Sitting on a sunny afternoon in University Square in the center of the Romanian capital, Cristian Teodorescu and a colleague are chatting about the recent Brexit vote in the UK.
“It makes me annoyed that the UK voted this way due to immigration. We’re in the EU, but there are still strong feelings against Bulgaria and Romania,” the young doctor says.
“Romanians don’t feel like we are second-class citizens, but more that others are racist against us,” his colleague chimes in.
After eight years of negotiation, Romania joined the European Union in 2007, at the same time as neighboring Bulgaria; it missed joining alongside Poland, Hungary, and eight other countries in 2004 in what was the largest expansion of the EU since its founding. At the time, many questioned the readiness of the two nations, which were among the poorest in Europe and today still deal with rampant corruption.
Citizens were granted visa-free travel immediately, but final restrictions on their right to work across the European Union were lifted only in 2014. Neither country has yet gained admission to the EU's Schengen area, which would allow all border controls to be dropped as part of the 22-country zone, even though several European leaders have said they fulfill all requirements.
In the lead-up to the lifting of labor restrictions, media and politicians across Western Europe – in the UK especially – painted alarmist pictures of huge influxes of Romanians and Bulgarians coming for work or welfare benefits. Even so, more than 3 million Romanians now work and live around the EU, with more than 170,000 of those in the UK. And because of that, the Brexit campaign, with its strong anti-immigrant rhetoric, struck a nerve.
For some Romanians, the Brexit referendum was commentary on how well they and others from former communist Eastern Europe had been accepted into the EU family – and it wasn't positive. The vote left like a blow to many in a country that has moved very quickly to identify itself with the interests and values of Europe overall – even prompting the country's ambassador to the UK to ask Romanian media not to fan "collective hysteria" in its wake.
“People in Romania still feel like we are not treated as equals, and that is not really changing,” says Cristian Barbu, a young insurance agent in Bucharest.
Fighting corruption – and brain drain
Sitting around a table in their crumbling villa office in central Bucharest, three members of Funky Citizens, a Romanian civil society NGO, are busily discussing their country’s position in the EU. They muse about the impact that joining has had at home – from improved transparency to brain drain – as well as Romanians' attitudes toward the EU as the "European project" comes under sharp scrutiny across the continent.
“We don't have a generational difference that goes 180 degrees,” says Codru Vrabie, who is middle-aged. “I think most people are on same page. Whether they care or not, they will think the EU is a good thing, or at least there is nothing bad about it. Those who blame the EU for things represent about 1 percent of Romanians,” he adds.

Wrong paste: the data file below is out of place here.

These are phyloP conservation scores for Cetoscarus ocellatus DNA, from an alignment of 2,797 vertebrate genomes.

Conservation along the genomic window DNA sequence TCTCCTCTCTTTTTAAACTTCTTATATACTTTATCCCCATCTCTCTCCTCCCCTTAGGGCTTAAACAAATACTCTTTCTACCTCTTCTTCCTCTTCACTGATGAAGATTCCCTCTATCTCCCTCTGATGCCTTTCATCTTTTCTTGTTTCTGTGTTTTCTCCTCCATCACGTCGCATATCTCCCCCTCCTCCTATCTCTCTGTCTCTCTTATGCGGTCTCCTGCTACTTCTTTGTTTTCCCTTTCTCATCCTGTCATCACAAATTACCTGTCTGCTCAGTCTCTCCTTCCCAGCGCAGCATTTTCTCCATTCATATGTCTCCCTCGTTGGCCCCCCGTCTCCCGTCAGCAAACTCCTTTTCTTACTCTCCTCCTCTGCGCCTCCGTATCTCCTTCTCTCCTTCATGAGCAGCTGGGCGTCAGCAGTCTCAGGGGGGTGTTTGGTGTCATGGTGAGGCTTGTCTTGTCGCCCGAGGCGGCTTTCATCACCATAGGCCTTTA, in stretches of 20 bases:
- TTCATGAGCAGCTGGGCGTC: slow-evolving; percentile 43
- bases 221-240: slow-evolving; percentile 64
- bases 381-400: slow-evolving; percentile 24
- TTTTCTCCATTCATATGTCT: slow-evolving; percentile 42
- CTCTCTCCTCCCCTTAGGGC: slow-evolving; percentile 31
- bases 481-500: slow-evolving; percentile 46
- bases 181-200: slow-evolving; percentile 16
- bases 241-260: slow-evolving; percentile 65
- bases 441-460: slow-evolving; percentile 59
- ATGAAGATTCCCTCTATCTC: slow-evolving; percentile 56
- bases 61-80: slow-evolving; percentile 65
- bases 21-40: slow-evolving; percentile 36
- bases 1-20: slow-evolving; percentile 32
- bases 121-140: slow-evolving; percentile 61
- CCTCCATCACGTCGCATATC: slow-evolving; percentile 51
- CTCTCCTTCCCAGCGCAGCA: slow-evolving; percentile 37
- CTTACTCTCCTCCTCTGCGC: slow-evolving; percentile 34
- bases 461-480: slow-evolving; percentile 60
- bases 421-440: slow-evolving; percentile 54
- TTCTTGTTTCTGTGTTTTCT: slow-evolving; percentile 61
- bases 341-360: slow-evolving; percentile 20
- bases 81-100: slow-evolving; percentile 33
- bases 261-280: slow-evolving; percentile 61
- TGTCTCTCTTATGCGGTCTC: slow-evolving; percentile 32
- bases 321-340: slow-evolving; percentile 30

In fact, the latest Eurobarometer survey showed that 57 percent of Romanians had a “totally positive” image of the EU, versus 37 percent across the EU as a whole. Thirty-two percent of Romanians had a neutral image of the EU, versus 38 percent in the EU overall.
Romania has benefited from access to EU funds and technical assistance, as well as greater movement. But one of the main positives has been the EU-supported drive to clean up corruption. In 2015 alone 1,250 individuals, including many top politicians, were brought to trial for alleged involvement in medium- and high-level corruption.
“Joining the EU helped with anticorruption efforts. DNA [a specialized anticorruption agency] was founded because EU accession demanded it,” says Cosmin Pojoranu.
But there have also been negatives. Romanian agricultural producers have struggled under a host of new regulations, while many highly skilled professionals, especially doctors and nurses, have headed abroad, where they can now work without restrictions and earn far higher wages.
“The brain drain isn’t a downside of being a member of the EU; it is a downside of not being able to keep your own people,” suggests Mr. Pojoranu.
Equals? Not yet.
Strolling through one of the busy squares in Bucharest, 20-something Mihaela Popescu reflects on Romania since 2007.
“Joining the EU has led to more opportunities for Romania, increased access to outside markets and economic improvements,” she says. But she says that the Brexit vote could have an impact on future potential members: “Great Britain has a big influence so some may not want to enter the EU now.
“It will take a long time for us to be treated as equals.”
While disappointed by the anti-Romanian sentiment that is still prevalent in many EU countries, some Romanians look at the situation in a decidedly practically manner.
“Is it really that important if we feel second-class or not? Do we have the same rights as everyone else in the EU? Yes,” says Radu Andrei Szucs, a psychologist and another member of NGO Funky Citizens. “Do we have the same access as everyone else to all the resources that the bloc offers? Almost, except for the Schengen. Do we have a say? Yes.”
That, he implies, is what really matters.
“I believe concerns are reasonable, but I call on everybody to treat things with calm and understand that the exit process and its implications on the EU and Romanian citizens will not take place overnight,” Romania’s ambassador to the UK, Dan Mihalache, told Romanian media shortly after the referendum. “I would call on the media at home – now that I’ve seen several shows – not to trigger collective hysteria.”
This was part 15 of Who is 'Europe'?, a weekly series on how European natives and residents are responding to pressures from terrorism, migration, nationalism, and the 'European project.' See all of the stories on the series homepage.